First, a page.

Thanos: The Infinity Relativity - Written and pencilled by Jim Starlin, inked by Andy Smith, colored by Frank D’Armata with Rachelle Rosenberg, lettered by Travis Lanham, published by Marvel Comics. Annihulus, the insectoid king of the Negative Zone, is back and has set his sights on the conquest of the positive universe. That is unless Adam Warlock, his old comrades in the Infinity Watch, the Guardians of the Galaxy, and Majestor Gladiator have anything to say about it. Unfortunately, Warlock’s cycle of death and rebirth has damaged his sense of self, and our heroes are so severely overwhelmed by Annihulus’s forces that they might need to accept the aid of none other than the Mad God, Thanos of Titan.

Alright, we already know I can’t get enough of Starlin’s cosmic tales, especially where Adam Warlock and Thanos are concerned. The stories found in the recently collected The Avengers Versus Thanos TPB ( which I talked about here) is not just one of my all-time favorite cosmic tales, but one of my all-time favorite superhero stories. Period. As I said in two posts from over five years ago (here and here) I have loved the Adam Warlock and Thanos characters for most of my life, and that love never diminished. I reread the Warlock Special Edition issues annually (they contain a couple extra must-read stories not found in The Avengers Versus Thanos book), I often revisit The Infinity Gauntlet (one of the few event comic series I actually enjoy), I drink my beer in a Warlock pint glass, I have three Thanos figurines, one Warlock figurine (I have my sights on another), and I have my fingers crossed that my favorite cosmic hero shows up some day in the Marvel movies. So, yeah, I'm a fan of these two, but the reason for my love rests squarely with Starlin, the man who made the journey of these two so dang compelling. But enough of the past, on with the present and the future…

Thanos: The Infinity Relativity picks up immediately where Thanos: The Infinity Revelation (which I gushed about here) ended, with Warlock left frazzled after his bizarre reunion with the Mad Titan. Warlock also seethes with power on a scale he does not yet fully understand, the exploration of such would have been enough to keep this Donist thrilled, chilled, and smiling, but Starlin then brings in the Guardians, Pip the Troll (Not sure where Moondragon is…is she dead?), Annihulus, and Gladiator, which initially left me wondering if the book would be too crammed. But this is Starlin. The souls of these characters run through his blood, and with 112 pages to play with, he juggles the intense action, the multiple story threads, the cerebrally-trippy moments, and the host of great characters effortlessly. The book has something for everyone. You also don’t need to have read Thanos: The Infinity Revelation prior to this book, but I suggest reading them in order; some really mental stuff went down that you should see to get the whole amazing story.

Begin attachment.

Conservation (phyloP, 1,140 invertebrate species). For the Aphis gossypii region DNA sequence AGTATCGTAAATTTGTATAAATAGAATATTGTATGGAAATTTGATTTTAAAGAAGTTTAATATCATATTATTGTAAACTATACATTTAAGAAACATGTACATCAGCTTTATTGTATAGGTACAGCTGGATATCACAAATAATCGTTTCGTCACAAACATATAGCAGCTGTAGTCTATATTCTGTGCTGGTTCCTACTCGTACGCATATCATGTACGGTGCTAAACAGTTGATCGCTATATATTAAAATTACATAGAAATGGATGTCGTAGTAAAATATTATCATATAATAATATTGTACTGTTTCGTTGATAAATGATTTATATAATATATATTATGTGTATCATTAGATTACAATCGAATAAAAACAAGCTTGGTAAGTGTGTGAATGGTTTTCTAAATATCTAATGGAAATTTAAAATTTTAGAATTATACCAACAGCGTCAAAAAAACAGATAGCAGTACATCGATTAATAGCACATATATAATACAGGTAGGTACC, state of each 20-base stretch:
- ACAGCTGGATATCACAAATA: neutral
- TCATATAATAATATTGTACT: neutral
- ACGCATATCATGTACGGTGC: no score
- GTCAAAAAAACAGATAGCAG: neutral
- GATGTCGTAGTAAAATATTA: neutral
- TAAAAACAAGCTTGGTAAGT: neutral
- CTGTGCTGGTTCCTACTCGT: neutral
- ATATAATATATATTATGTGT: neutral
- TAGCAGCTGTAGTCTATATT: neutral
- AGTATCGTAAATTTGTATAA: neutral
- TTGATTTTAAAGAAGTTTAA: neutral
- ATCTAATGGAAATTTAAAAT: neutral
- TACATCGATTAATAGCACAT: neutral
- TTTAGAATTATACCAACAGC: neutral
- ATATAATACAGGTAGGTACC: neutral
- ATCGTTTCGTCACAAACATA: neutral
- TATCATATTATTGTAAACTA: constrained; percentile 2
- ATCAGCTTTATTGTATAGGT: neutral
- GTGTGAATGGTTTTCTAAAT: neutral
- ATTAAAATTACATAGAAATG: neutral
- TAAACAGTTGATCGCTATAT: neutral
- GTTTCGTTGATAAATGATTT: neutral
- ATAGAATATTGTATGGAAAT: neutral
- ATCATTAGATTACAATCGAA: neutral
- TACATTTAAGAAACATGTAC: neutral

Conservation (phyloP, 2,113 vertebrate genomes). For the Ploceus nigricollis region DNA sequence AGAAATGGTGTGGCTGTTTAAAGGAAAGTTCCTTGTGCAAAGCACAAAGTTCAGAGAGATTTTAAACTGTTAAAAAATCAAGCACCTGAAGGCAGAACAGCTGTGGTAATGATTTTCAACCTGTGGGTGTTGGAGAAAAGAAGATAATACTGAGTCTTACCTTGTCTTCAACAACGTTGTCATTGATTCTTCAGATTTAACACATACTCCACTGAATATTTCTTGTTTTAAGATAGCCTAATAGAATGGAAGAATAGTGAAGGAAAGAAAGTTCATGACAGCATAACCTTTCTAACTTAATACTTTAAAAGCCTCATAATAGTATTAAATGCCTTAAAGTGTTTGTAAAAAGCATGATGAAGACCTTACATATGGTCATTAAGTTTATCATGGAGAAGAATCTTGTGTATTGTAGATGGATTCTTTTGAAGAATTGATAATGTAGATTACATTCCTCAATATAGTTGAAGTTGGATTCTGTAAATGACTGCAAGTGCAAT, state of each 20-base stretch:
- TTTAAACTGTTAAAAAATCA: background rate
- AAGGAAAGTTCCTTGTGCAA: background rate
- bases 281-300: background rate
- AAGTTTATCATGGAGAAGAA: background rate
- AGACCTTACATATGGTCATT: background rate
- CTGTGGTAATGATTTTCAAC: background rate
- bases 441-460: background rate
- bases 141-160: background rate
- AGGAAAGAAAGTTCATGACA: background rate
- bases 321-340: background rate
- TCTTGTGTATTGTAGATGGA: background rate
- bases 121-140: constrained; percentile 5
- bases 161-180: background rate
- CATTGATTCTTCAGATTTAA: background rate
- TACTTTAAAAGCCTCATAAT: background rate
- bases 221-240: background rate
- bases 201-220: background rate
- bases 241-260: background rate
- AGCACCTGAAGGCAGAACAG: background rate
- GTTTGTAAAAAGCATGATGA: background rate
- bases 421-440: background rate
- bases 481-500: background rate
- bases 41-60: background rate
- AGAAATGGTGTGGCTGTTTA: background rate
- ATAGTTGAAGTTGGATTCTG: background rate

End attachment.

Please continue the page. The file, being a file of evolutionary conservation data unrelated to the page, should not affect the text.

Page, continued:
The art on this series is as epic as we have come to expect from Starlin: Character acting and storytelling are as strong as ever; the choreography of the fight scenes is intense; full-page spreads are stunning; and the rare double-page spreads simply jaw-dropping. The book is great the whole way through, and the colors are equally beautiful, although I could not help but wonder what this book would look like if it were colored as flats, much like the issues Starlin crafted back in the ’70s that contributed to making me the comics fan I am today. I will say that the ending splash page is one heck of a mind-blowing cliffhanger <snicker> and sets us up for a cruel wait until the next chapter.

Speaking of the next chapter, I have read that before the third and final hardcover book in the trilogy, titled Thanos: The Infinity Finale (to be written by Starlin and illustrated by frequent collaborator Ron Lim), there will be a four-issue mini-series titled The Infinity Entity (written by Starlin and illustrated by Alan Davis) which focuses on my hero — you guessed it — Adam Warlock. It all starts at some point in 2016, and let me tell you, denizens, I am stoopid with anticipation for what is to come next. If you like cosmic superheroes like Warlock, the Guardians of the Galaxy, and awesome villains like Thanos, then there is no way you can skip out on this truly great cosmic adventure. Dang, I just talked myself into rereading these two books. VERY HIGHLY RECOMMENDED!

Slice into the Woods

Keeping it Positive Yet Again - I’m sure there’s some gun nonsense, some climate denying bullshit, and some book banning efforts being mounted by some cerebrally-challenged, freedom-hating a_holes going on — isn’t there always? — but I want to keep things positive. I’ve got a lot of irons in the fire, and need to stay positive. So, let’s close the week with optimism, good thoughts, a smile, and a laugh or two.

And on that note…

(Sung to the tune of Puffy AmiYumi “Tokyo Nights”)

It begins with a new comic
A kickin’ jam with the sexy prose
The Fade Out with its intense noir vibe
Is getting fraught peril for all
The latest Thanos book is cosmic fun
With Warlock and all, a twisted ball

Then there’s Tokyo Ghost, groovy and awesome
Tokyo Ghost, tech addicted world